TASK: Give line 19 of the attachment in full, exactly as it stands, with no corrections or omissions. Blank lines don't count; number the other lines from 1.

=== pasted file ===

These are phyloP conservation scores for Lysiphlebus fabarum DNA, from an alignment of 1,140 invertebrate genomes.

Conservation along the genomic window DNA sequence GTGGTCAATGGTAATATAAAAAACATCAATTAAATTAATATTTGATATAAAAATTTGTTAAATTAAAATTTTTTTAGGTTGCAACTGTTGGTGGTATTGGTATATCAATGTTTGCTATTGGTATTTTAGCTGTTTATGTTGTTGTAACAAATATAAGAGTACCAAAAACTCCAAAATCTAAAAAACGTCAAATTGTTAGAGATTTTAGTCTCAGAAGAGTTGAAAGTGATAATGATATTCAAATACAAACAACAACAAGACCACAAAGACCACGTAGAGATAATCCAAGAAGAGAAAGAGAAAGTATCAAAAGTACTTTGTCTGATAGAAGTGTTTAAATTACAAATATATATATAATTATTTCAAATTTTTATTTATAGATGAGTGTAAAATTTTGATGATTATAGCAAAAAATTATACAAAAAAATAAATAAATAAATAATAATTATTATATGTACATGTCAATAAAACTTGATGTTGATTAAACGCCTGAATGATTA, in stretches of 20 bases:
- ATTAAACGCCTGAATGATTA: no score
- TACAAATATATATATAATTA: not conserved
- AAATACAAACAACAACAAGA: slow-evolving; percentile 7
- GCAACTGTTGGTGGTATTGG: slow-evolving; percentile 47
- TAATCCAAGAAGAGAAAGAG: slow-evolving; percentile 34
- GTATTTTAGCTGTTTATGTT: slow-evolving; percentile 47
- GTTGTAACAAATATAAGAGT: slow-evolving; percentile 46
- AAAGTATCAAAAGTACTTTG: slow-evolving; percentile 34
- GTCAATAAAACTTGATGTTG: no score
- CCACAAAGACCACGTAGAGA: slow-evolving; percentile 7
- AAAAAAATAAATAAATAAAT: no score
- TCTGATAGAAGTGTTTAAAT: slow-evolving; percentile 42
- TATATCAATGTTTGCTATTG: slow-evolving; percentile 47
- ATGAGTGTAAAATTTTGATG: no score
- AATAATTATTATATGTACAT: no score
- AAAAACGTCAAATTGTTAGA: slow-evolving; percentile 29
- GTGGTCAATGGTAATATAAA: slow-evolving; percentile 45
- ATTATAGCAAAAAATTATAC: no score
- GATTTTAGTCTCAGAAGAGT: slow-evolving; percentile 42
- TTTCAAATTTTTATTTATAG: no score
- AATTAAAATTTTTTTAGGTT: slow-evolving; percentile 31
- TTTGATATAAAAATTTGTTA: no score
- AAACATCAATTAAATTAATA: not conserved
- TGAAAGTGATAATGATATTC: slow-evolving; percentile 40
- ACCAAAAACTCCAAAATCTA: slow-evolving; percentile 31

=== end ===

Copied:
- GTGGTCAATGGTAATATAAA: slow-evolving; percentile 45